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Are setting circles needed

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#1 spacebloke


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Posted 21 March 2011 - 11:41 AM

Hello everyone,
I have just bought a Eq5 pro goto and the setting circles are rubbish and get stuck when turning the RA axis.
So, seeing as my mount is the goto version do I really need to use the setting circles? I've got a guider and off axis guider on the way so that will help with tracking.
In terms of alignment can I just align with polaris and do a two or three star alignment from there?
Any help would be welcome, I've never used an Eq mount before so I'm a little clueless :question:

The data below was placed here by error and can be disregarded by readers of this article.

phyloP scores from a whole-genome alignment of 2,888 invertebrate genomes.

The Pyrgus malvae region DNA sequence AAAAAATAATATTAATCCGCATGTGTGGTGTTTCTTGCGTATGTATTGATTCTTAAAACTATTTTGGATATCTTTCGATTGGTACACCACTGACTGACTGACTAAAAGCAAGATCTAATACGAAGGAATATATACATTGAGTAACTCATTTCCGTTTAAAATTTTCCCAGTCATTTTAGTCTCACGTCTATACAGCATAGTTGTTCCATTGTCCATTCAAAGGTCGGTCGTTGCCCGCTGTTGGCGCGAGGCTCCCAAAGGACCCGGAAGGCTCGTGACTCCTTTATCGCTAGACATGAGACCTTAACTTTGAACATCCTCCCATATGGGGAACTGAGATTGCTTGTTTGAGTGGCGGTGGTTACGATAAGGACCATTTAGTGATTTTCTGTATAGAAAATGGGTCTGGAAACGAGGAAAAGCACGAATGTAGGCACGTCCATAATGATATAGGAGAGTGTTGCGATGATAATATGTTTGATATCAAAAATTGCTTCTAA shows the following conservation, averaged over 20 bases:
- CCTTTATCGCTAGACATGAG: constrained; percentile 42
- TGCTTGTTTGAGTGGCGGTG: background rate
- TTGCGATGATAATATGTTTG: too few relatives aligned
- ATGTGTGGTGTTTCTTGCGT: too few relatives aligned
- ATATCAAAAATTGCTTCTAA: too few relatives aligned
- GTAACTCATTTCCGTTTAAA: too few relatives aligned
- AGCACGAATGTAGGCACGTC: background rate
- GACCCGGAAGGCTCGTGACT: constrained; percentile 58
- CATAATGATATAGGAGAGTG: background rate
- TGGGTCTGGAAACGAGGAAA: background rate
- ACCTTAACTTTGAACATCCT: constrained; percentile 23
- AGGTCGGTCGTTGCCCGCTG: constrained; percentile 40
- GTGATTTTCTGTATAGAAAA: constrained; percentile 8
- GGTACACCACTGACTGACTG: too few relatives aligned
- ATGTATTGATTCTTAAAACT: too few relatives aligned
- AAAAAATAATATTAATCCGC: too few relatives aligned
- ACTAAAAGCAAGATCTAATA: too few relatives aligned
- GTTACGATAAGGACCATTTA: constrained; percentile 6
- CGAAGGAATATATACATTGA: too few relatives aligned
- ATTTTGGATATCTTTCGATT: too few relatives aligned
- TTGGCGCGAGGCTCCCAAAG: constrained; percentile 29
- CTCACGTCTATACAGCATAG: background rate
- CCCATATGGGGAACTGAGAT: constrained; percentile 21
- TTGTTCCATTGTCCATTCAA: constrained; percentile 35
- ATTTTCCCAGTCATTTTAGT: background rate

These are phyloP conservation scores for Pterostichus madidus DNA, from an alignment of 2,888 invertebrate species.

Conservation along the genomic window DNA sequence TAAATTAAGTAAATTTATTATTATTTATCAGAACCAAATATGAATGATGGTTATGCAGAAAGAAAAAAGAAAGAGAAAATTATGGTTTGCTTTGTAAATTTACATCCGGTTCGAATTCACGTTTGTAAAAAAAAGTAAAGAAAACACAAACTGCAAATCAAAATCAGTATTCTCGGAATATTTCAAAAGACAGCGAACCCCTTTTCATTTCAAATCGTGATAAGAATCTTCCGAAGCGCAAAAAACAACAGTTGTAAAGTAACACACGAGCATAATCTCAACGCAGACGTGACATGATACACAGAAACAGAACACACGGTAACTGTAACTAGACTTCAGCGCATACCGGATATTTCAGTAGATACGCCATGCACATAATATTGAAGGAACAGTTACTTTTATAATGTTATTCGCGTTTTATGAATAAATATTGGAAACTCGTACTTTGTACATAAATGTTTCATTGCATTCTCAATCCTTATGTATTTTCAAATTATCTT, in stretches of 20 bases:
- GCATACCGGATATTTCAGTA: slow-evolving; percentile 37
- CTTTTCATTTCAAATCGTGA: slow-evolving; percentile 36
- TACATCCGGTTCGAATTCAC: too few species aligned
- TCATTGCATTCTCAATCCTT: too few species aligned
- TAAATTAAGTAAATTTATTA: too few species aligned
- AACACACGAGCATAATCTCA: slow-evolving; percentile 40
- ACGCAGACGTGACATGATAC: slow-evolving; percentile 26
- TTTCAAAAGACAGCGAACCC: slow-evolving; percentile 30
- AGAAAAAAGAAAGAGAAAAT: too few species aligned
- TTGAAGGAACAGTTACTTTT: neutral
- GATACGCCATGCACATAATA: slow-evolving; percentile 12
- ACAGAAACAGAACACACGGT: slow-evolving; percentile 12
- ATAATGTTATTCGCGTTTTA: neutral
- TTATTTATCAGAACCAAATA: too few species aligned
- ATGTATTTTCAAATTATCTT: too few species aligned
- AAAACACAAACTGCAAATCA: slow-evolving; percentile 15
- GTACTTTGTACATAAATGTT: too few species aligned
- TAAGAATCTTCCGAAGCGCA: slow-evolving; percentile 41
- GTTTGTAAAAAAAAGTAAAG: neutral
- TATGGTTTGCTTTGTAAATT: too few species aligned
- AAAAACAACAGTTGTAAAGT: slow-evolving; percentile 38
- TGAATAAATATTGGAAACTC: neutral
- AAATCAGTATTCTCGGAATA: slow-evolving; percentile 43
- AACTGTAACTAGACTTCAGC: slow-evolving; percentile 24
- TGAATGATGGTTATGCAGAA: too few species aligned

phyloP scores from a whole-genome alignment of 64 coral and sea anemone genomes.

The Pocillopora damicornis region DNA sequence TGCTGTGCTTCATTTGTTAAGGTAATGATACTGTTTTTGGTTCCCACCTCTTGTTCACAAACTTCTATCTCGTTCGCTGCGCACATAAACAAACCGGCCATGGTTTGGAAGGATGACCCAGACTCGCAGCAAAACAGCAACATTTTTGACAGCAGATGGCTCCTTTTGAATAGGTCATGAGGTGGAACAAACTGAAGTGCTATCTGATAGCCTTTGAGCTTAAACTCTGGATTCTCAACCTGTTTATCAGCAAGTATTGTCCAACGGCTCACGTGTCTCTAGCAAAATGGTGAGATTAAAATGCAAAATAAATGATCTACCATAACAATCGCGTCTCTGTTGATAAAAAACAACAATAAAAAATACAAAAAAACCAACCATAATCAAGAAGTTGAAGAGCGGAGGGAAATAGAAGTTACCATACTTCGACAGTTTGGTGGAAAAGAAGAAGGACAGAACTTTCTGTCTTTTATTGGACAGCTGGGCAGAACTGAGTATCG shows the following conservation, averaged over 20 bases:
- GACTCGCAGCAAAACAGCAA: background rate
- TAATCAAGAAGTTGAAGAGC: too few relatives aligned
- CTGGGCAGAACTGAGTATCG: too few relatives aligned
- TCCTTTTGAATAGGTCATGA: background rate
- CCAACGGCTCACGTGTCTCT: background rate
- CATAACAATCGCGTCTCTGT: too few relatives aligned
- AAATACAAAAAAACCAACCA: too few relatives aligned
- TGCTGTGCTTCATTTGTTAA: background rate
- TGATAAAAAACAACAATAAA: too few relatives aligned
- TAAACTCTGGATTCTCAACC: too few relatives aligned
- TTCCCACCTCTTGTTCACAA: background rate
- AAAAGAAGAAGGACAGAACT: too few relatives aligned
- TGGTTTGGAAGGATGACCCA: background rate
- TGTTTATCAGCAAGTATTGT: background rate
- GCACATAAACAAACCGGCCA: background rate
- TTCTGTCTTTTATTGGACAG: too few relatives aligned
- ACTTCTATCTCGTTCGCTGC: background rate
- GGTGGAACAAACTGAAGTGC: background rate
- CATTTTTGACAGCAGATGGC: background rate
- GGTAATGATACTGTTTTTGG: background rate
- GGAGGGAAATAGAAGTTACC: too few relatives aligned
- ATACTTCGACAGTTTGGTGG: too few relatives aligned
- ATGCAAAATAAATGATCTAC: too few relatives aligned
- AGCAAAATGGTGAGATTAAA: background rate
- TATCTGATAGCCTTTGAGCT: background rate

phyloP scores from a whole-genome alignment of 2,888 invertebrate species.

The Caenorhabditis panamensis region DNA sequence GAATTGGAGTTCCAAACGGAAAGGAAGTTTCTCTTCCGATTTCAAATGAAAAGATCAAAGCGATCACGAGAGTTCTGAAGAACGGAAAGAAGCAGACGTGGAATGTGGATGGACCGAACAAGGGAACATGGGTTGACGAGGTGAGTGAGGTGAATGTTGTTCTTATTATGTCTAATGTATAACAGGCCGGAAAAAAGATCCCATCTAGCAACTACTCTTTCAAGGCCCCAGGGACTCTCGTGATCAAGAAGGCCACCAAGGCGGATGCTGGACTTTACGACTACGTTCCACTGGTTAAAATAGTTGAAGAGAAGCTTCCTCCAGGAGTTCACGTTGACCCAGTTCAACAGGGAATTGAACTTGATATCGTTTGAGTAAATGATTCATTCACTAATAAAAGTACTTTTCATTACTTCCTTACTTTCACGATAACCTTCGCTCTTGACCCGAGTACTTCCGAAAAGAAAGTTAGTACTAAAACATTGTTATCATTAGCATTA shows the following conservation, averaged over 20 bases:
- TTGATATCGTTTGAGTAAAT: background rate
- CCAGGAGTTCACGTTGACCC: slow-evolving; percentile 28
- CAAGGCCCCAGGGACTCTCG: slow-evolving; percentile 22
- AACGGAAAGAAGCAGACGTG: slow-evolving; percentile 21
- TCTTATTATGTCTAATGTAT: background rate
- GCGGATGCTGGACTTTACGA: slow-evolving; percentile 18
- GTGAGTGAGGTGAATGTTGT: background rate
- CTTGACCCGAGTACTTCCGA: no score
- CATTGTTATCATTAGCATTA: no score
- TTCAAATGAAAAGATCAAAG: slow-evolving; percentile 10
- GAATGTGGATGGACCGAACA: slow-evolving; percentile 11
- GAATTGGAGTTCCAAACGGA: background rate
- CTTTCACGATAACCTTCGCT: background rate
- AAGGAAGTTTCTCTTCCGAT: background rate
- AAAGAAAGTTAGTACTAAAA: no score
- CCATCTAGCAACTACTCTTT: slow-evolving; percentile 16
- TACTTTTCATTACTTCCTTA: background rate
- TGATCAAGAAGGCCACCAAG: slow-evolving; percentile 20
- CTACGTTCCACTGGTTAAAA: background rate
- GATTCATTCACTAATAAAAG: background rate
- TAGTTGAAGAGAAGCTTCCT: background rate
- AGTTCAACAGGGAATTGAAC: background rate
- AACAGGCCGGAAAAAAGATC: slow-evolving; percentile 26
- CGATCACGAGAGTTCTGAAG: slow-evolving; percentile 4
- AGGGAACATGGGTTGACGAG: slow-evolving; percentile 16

#2 wbrogdo1


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Posted 21 March 2011 - 12:47 PM

if you have goto, the setting circles are not needed.

#3 AlBoning


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Posted 21 March 2011 - 01:22 PM

Quoting from "Amateur Astronomer's Handbook" by J. B. Sidgwick.

"...the usefulness of a telescope is increased 100% by mounting it equatorially...."

"The addition of circles to the equatorial increases the instrument's usefulness by perhaps a further 10%."

"Circles are a convenience, but by no means a necessity."

"Given a good star map, all the preliminary work of identifying the neighborhood of a faint object can be done during the day...."

Paraphrasing, "Given the presence of GOTO, all the work is done."

Somewhere in my astronomical library I read that most of today's EQ mounts have setting circles that are too small to be useful.